In Music

Tony Bennett kept it simple and smooth at The Riverside Friday night. (PHOTO: Sara Bill)

Tony Bennett owns the throne at the Riverside

The temple was open Friday night and an adoring crowd ranging from grade schoolers to veterans of the wars of life bowed down to the almighty king of the world of music.

Tony Bennett, all 87 years of him, stood quietly onstage at the glorious Riverside Theater and minimized his way into the hearts of all who saw him.

He wore a dark suit, a dark tie, a white shirt and a small splash of red in his breast pocket. The red was the only daring thing all night.

Bennett is the clear chairman of the "less is more club" as his music seems to get quieter as the evening wore on. He is the definition of simplicity and cleanliness in music. Nothing extra here. No histrionics. Just a great band and a great singer.

The prime example this incredible approach to music came with the great "The Way You Look Tonight" by Jerome Kern and Dorothy Fields.

Bennett and his renowned guitarist Gray Sargent stood side by side. Sargent set the key and Bennett moved the song forward, slowly, step by step. You can see a video of the two of them creating their easy magic here.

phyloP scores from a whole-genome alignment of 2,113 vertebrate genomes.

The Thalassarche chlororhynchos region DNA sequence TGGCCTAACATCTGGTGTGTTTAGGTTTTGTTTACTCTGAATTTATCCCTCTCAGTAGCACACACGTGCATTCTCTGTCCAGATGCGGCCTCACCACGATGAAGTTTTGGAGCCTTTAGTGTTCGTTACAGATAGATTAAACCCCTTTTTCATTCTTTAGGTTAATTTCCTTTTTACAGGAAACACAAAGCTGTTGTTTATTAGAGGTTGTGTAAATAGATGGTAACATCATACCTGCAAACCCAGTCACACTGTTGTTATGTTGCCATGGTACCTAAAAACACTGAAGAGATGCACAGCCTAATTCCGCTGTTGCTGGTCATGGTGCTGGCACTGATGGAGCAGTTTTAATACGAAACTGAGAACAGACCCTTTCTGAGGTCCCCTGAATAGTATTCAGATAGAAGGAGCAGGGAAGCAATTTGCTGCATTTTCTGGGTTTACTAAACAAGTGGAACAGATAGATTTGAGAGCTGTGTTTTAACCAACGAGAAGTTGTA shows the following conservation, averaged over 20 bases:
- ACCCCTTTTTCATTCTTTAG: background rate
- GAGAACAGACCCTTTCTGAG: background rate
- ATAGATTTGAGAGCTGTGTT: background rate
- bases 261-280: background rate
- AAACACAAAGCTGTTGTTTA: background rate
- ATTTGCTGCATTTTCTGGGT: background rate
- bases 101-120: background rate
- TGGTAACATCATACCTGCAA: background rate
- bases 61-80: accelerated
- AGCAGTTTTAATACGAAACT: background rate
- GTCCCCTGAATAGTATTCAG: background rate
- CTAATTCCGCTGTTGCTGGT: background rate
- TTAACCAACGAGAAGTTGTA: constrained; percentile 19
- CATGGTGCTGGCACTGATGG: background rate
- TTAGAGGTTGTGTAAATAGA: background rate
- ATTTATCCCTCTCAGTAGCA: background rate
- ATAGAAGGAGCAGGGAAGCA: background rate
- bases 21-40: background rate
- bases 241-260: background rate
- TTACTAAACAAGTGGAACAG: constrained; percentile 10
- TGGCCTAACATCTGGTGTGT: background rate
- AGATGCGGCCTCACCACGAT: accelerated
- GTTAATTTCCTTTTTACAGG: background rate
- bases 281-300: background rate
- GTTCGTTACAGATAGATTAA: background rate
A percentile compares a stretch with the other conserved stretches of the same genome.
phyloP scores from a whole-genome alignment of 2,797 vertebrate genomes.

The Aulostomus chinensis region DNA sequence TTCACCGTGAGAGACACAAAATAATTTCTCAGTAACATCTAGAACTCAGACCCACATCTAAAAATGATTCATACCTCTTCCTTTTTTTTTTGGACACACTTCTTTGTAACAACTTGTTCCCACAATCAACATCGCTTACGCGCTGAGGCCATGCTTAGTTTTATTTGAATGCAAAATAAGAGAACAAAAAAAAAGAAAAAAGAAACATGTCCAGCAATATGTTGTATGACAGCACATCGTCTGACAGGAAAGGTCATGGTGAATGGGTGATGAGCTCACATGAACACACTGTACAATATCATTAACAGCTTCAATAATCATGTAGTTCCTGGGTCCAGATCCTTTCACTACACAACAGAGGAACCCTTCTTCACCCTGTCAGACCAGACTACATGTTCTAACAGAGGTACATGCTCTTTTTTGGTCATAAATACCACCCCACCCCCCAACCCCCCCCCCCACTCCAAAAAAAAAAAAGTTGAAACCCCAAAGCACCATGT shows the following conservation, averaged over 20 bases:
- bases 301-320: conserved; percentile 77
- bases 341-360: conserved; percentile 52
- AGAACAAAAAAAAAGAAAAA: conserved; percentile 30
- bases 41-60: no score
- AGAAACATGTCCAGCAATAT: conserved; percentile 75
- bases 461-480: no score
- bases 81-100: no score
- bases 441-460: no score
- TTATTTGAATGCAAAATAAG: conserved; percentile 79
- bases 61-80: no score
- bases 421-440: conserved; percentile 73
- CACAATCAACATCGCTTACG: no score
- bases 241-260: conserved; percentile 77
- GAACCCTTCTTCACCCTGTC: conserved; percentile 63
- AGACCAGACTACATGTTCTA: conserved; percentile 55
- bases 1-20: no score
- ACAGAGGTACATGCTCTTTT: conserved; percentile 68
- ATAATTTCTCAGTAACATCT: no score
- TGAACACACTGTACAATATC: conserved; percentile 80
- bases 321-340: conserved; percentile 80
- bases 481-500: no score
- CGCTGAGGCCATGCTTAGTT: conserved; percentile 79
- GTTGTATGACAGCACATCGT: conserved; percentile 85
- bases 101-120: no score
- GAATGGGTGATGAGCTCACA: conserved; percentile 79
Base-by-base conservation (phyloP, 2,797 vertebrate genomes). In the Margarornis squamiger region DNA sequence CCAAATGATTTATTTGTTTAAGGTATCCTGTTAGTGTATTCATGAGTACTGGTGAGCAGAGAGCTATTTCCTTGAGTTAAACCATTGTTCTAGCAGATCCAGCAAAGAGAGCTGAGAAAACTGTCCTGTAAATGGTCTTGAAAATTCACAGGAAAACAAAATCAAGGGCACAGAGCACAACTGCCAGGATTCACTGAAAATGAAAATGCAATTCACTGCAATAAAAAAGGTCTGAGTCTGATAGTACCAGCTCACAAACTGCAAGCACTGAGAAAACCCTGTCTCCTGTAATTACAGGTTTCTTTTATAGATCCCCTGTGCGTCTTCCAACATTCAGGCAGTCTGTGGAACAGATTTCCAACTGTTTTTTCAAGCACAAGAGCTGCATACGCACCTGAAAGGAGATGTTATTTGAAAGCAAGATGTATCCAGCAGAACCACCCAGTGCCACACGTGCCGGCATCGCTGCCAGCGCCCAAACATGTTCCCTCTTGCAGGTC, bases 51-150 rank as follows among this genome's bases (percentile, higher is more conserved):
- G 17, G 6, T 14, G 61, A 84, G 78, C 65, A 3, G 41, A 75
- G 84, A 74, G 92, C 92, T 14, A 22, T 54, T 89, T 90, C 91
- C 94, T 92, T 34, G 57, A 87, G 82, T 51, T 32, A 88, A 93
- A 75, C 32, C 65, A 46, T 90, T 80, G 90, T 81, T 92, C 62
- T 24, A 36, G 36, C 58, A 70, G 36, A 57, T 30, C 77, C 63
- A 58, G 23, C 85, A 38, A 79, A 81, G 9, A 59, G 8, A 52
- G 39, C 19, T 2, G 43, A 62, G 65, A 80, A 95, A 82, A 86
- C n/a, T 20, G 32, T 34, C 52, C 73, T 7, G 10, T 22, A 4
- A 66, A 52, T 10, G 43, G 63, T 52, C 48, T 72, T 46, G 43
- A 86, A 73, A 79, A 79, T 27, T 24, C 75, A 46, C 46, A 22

It's hard to grasp how long Bennett has been part of the American music consciousness.

His first break came when Pearl Bailey asked him to open for her in a Greenwich Village gig in 1949.

That's 65 years ago, and Bennett has had big days, bad days and big days again. Watch him closely and watch people watching him and it's easy to see why he is so dear to so many.

He is very careful with a song. It's as if he has spent hour after hour breaking the song down and putting it back together just the way it should be. It's what he hears in a song and he shares that gift easily.

"Just In Time" the standard by Jule Styne, Betty Comden and Adolph Green, gets the kind of gentle treatment that commands intense focus. Bennett stands straight, leaning against the piano, his right hand in his pocket and his right foot tapping the beat.

As the song slides to an end he raises his right fist and signals a stop for his outstanding four piece band. Bennett is a gracious man, featuring each musician and giving them both space and applause.

But make no mistake about it. This is a man in total control of his music and his life. And he was in total control of the 2,000 or so fans who were graced by his presence.

There is a space in our musical tapestry that has belonged to Bennett for decades. This is a man who sang "My Kind of Town" with Frank Sinatra. You can see that video here.

People have tried for years to come up with the perfect description for Bennett. He's been called a jazz singer, a pop singer, a crooner, an interpreter of the American songbook. He is all of those.

But most of all, the Tony Bennett who was at the Riverside is a soul singer. Each song, each note, each smiling step in time to the music, came from deep inside this man's soul.

And all of us who were there were happy for the touch he gave each of us.



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